"No, Calandra, you most certainly do not."

Truly, she hoped not. When she had left Scarborough Park, she'd been no taller than the shrubbery at the garden's gate and plumper than Aunt Lenore's sweets-stealing pug. In fact, she'd battled that pampered pooch on countless occasions for the remainders of Cook's lemon tarts.

Now she felt lovely. A lady did not indulge herself in excess of food or drink. Although Lady Shelbourne did not heed her own rule, the girls under her tutelage had no choice but to do so. Seldom had there been enough food to go around.

As for drink, well, Calandra could not count the few sips she'd had of Master Bartley's Scotch whisky as overindulgence, could she? The stablemaster had insisted that she try it on the eve before her departure; but when he'd found she liked the taste, he had quickly taken it away. A good thing, too, because she'd seen the man's son drunk and it looked to be a far from pleasant experience.

The carriage rocked again, nearly sending her from her seat. She grabbed on to the window's edge in the nick of time. To save herself from cursing, she bit the edge of her lip. Her father looked her over and nodded in approval.

"I daresay the master will be pleased."

Her heart raced wildly. "Is the master in residence, then?"

Sir Scarborough Weston.

The last time she'd seen him, he had been stripped to the waist, leaning over his washbasin, his bare chest glistening with moisture. It was an image she would never forget.

Without knocking, she had walked into his bedchamber. She'd acted surprised, had stammered an excuse. "I am sorry, sir. I do not know what got into me. I should have knocked. I can see you are busy . . ."

He'd looked at her with the blackest of expressions, as if he'd been going to yell. Instead, he had smiled. "No, Callie, 'tis all right. So long as it's just you. . . ."

Just you. Likely he would never know the pain his words had occasioned. Just you. He had let her remain, watching, as he'd washed, unconcerned for his appearance. If she'd been a fine lady, he would have excused himself, covered up quickly, made it a point to see her when he was clothed in order to apologize. But she was only Callie, the servant's plump daughter, all of fourteen years old.

Still, she had enjoyed watching him, had felt privileged to be alone with him in his room. For six years she'd held on to his parting words.

"Likely I shan't even know you when next I see you, Cal. You'll grow to be the fairest maiden this side of Devonshire, and I will kick myself for not having snapped you up when I had the chance."

If she had her way, he would do more than kick himself now. He would be falling all over himself to make the past up to her, to win her over.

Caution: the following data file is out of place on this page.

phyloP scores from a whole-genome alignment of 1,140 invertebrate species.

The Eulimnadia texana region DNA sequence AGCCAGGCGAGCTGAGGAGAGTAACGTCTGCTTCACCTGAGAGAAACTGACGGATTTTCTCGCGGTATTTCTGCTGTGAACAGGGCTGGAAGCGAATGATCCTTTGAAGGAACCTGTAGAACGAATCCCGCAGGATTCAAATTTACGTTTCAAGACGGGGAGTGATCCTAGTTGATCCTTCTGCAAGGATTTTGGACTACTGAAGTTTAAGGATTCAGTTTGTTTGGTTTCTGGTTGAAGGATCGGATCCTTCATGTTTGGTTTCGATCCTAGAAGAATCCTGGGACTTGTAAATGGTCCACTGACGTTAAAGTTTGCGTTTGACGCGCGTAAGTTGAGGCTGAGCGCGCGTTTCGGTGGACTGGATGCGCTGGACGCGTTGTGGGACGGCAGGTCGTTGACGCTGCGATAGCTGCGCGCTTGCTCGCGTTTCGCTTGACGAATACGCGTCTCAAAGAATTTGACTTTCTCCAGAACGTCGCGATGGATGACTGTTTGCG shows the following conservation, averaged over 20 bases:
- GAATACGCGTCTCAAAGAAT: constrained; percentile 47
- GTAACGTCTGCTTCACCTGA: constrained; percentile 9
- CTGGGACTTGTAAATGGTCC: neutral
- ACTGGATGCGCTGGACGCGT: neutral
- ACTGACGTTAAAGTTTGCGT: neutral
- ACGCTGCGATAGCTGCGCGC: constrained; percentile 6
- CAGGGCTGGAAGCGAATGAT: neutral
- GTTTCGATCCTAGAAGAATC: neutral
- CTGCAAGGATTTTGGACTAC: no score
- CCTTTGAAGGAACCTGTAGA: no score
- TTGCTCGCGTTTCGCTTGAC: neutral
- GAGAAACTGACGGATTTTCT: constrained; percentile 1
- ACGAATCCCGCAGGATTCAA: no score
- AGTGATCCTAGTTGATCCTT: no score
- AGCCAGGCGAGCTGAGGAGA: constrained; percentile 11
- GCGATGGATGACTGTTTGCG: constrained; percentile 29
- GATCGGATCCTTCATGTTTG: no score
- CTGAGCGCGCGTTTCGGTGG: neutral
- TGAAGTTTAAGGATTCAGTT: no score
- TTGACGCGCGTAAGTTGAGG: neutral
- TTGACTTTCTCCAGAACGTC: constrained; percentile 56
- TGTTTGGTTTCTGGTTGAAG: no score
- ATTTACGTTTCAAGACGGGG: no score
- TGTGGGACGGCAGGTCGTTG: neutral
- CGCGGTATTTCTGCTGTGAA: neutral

Well, she could dream.

Truly, she doubted he'd even given her a thought in all of her years away from Scarborough Park. She imagined his reaction when he would see her again for the first time in six years.

He would gape at her and marvel at her beauty. Lost in admiration, he would take her hand and lead her down from the carriage. He would finally stammer out an introduction, and kiss her hand at the end. Then--and only then--would he look directly into her eyes to see the fire that burned there for him, and he would know her right away.

My darling Calandra, he would say. My darling, you have returned to me at last, and you have become lovelier than I ever imagined--

"I said, Calandra, darling, look."

"I am sorry, Father, I was-- Oh, yes. Scarborough Park!" She nearly stood in her seat to get a look at the magnificence of her surroundings, the house and gardens she dearly loved and had missed so terribly.

They were not on the official approach but only just crossing the bridge. She could almost see the whole house. Set a little on an incline, the stately main house was made of lovely white stone and not the ubiquitous red brick that made up Lady Shelbourne's and so many other houses of the day.

Scarborough Park.

The carriage jostled her across the seat.

Lord knew she was trying to sit like a lady, as Lady Shelbourne would say, with perfect posture and with her hands in her lap. But how did one comport oneself as a lady when one was being tossed and turned and bumped about incessantly?

"Bloody hell," she cursed aloud, then placed her hand over her mouth as if to put the words back from whence they had come.

Her father shot her one of those black looks she remembered vividly but had not seen in a long time.

"So much for Lady Shelbourne's School for Girls." He rolled his eyes. "Can turn any girl into a young lady, indeed."

She adjusted her bodice and sat straight, shoulders pressed against the back of the seat. "They have made me into a lady, Father. I just-- I forget myself sometimes is all. It will not happen again."

It would happen again all right. Just as it had happened every evening at Lady Shelbourne's between nine and eleven. Instead of studying during the appointed hours, she would creep into the stables. The old men and boys there had been so nice and much more interesting than Cissy Goodspeed and Fanny DuBois, her roommates. They'd sworn, they'd laughed, they'd let her tend the animals, and sometimes they'd even played at cards.